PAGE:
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Multi-thread auto_ptr

So, last time I talked a bit about lock-free data structures. Here’s the second part, as promised.

I’m not going to go into great detail on the topic (unless people seem interested), and there’s plenty of other pages and sites dedicated to it. But I just wanted to share this little class I made. I doubt it’s original, but it is something I came up with on my own. (If that makes sense.)

This is a completely threadsafe and lock-free (though not atomic-free) way to pass an object from one thread to another. If you have many such objects, then a queue is typically the better way to go, but sometimes that’s a little too heavyweight for your needs. Essentially, this behaves like a queue or stack that can only hold a single object at a time — adding a second object will result in throwing away the first, but in a completely memory-safe manner. No memory will be leaked, no matter how many threads are adding or removing elements.

Yes, that’s right, it’s perfectly safe for multiple producers and consumers in a lock-free manner without any SMR techniques whatsoever. Having said that, it’s most suited to a single producer and single consumer.

A typical usage scenario is where you have one “engine” thread that’s doing all the work and one “config” thread that’s receiving configuration from some external source.

Imagine a network router — when it starts up it loads a network configuration table, and then routes packets according to that table. But someone can log into the router via a web GUI or telnet console or similar and issue commands to change the routing table. It’s likely that the thread doing the routing will be separate from the thread processing the GUI/console interface. And yet the latter must somehow convey the changes to the routing table to the former, otherwise those changes will never actually take effect. You obviously can’t update the routing table being used by the router thread in-place — if you try, it could see some strange in-between state and possibly go follow an invalid pointer and crash. You could use a lock to ensure that the routing thread can’t access the table while you’re updating it, but this means that for however long it takes to do that, no packets can get routed through at all, which is also undesirable.

A simple solution to this is to have the GUI thread build a complete copy of the new routing table, and then use an atomic pointer exchange to swap out the “live” table with the new version. But this still presents a problem — when it does this, the routing thread might still be in the middle of accessing the old table. Now, there’s nothing directly wrong with this — the old table is still internally consistent, and next time through it should pick up the new one. The trouble is: who is responsible for cleaning up the memory used by these tables? The GUI thread can’t delete the old table when it swaps it out, because the routing thread might still be using it.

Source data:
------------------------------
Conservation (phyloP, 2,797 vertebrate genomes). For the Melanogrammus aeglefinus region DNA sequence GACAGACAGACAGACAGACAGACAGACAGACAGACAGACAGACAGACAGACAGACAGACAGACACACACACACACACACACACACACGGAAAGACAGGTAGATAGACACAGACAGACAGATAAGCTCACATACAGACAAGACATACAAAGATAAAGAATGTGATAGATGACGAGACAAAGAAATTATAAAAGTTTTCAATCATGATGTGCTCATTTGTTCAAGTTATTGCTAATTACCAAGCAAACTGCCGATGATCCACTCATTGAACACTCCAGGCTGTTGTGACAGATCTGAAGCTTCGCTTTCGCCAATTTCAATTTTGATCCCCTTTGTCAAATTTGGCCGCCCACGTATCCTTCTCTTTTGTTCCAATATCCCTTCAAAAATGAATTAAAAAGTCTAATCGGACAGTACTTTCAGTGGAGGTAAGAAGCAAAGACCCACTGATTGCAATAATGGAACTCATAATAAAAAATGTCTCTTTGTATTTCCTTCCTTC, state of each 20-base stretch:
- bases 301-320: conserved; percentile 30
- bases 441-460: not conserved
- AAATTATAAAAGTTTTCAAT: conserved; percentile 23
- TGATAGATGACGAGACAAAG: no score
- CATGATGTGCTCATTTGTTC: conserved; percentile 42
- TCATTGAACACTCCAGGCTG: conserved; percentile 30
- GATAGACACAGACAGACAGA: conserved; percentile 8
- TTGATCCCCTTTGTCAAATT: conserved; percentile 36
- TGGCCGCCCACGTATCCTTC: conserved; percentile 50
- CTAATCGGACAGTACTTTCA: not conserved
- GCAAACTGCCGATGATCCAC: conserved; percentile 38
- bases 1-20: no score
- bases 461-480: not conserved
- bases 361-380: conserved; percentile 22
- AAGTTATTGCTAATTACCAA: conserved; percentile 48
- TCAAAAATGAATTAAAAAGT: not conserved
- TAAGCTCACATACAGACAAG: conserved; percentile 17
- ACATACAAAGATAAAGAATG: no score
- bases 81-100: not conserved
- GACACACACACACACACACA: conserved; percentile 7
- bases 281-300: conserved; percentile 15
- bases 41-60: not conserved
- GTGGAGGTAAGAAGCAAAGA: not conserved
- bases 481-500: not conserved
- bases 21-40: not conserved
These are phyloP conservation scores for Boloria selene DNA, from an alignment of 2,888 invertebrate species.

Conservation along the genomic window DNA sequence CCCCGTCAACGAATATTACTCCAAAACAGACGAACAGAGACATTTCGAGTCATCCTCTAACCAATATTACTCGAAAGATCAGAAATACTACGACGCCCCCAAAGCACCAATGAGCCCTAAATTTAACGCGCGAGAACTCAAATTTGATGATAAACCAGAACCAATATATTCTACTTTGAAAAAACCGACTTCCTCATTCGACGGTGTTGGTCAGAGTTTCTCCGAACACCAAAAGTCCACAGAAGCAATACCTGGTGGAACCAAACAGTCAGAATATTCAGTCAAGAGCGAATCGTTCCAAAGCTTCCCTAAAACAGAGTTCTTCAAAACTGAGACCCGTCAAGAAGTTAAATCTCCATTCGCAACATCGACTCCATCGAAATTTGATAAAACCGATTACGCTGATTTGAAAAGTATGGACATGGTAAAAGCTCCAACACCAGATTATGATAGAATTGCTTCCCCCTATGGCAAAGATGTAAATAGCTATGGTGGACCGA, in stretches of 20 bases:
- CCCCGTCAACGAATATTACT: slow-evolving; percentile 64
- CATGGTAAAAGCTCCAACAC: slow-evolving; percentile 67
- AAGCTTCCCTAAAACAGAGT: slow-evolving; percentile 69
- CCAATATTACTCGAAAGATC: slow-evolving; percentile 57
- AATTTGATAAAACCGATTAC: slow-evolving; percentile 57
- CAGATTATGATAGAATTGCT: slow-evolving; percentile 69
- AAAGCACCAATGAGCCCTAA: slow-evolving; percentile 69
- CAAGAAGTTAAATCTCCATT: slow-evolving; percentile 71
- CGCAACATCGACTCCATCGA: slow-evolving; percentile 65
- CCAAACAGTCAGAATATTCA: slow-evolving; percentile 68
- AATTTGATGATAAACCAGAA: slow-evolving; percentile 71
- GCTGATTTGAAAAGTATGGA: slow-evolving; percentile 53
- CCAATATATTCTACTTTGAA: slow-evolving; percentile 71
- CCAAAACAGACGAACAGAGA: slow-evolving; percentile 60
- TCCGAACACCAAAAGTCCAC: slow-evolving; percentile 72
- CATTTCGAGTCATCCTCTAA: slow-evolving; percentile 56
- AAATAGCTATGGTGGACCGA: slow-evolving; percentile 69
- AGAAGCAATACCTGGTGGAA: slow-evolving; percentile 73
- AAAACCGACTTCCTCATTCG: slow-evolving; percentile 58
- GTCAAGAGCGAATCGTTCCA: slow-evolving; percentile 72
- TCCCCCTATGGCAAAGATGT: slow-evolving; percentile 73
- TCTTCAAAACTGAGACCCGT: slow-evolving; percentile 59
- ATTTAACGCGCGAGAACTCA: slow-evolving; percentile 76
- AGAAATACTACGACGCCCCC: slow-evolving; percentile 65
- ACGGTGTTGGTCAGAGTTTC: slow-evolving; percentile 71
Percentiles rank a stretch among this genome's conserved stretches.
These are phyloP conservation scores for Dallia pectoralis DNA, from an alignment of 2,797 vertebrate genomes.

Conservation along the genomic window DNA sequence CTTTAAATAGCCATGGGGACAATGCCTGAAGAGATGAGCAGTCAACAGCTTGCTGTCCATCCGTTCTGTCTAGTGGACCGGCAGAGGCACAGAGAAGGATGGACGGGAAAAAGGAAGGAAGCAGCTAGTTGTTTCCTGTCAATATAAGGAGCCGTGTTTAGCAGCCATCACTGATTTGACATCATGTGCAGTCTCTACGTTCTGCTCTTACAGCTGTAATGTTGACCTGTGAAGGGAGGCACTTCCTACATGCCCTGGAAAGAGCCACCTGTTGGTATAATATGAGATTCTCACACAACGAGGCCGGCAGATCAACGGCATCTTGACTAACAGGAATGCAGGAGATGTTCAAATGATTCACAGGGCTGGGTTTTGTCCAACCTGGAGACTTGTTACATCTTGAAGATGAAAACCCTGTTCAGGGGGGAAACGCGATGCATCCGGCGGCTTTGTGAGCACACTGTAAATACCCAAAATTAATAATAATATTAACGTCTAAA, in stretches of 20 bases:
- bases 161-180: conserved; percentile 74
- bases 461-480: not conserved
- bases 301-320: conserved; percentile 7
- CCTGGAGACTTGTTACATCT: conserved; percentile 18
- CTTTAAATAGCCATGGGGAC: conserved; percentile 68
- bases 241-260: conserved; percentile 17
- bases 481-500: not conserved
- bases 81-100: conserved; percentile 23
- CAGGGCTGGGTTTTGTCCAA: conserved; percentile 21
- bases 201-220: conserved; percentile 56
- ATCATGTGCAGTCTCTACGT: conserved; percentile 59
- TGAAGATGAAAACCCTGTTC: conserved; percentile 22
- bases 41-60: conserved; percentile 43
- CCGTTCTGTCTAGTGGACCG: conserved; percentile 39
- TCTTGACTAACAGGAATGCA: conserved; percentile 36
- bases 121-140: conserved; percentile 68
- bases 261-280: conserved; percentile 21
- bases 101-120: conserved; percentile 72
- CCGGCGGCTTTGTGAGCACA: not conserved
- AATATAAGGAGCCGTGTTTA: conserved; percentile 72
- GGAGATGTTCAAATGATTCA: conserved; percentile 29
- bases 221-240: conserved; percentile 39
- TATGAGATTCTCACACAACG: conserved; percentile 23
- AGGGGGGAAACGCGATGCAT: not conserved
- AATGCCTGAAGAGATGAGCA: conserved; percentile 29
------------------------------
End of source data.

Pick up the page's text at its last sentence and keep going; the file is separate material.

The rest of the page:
Things get worse if there is more than one thread producing new tables (eg. a web GUI thread and a separate console UI thread). If one thread swaps out the “real” table with one version, and then a second thread swaps that out for another one, then it gets really messy to track which thread needs to be in charge of deleting which table, and when it’s safe to do so. (Of course, it’s also messy to ensure that changes made by one thread don’t get lost when the table made by the other thread gets used — but we won’t worry about that for now. One way to solve this would be to use an actual queue and only send through the changes rather than the complete table, but for now we’ll just assume that it’s ok if only one thread “wins” and the other changes are lost.)

There are other ways to handle the memory tracking, too. One is with some kind of SMR or GC system, or a reference-counting system like shared_ptr. These use internal counters to keep track of which threads are still using the objects, and thus when it’s safe to delete them. But again, sometimes these just seem a bit heavy-handed — SMR or GC often require fairly complex setup, and sometimes will internally use locks or suspend threads in order to find unreferenced objects. Meanwhile shared_ptr requires an atomic operation whenever it goes into or out of scope, and by default uses a spinlock and another atomic operation to transfer one between threads.

Sometimes it’s worth paying those costs to get the extra flexibility that they afford. But other times it’s too much, or just unnecessary. And I think that’s enough waffling about it; time for some code:

template<typename T>
class multithread_auto_ptr
{
public:
    typedef T value_type;
    typedef value_type* pointer;
    typedef std::auto_ptr<value_type> auto_pointer;
 
    multithread_auto_ptr() : m_item(NULL) {}
    multithread_auto_ptr(auto_pointer p) : m_item(p.release()) {}
    ~multithread_auto_ptr() { dequeue(); }
 
    void swap(multithread_auto_ptr& o)
    {
        enqueue(o.swap(dequeue()));
    }
 
    auto_pointer swap(auto_pointer p) // takes and releases ownership
    {
        return auto_pointer(m_item.exchange(p.release(), std::memory_order_acq_rel));
    }
 
    void enqueue(auto_pointer p)      // takes ownership
    {
        swap(p);
    }
 
    auto_pointer dequeue()            // releases ownership
    {
        return swap(auto_pointer());
    }
 
    /*
     * Copying these objects is not intended behaviour, but it's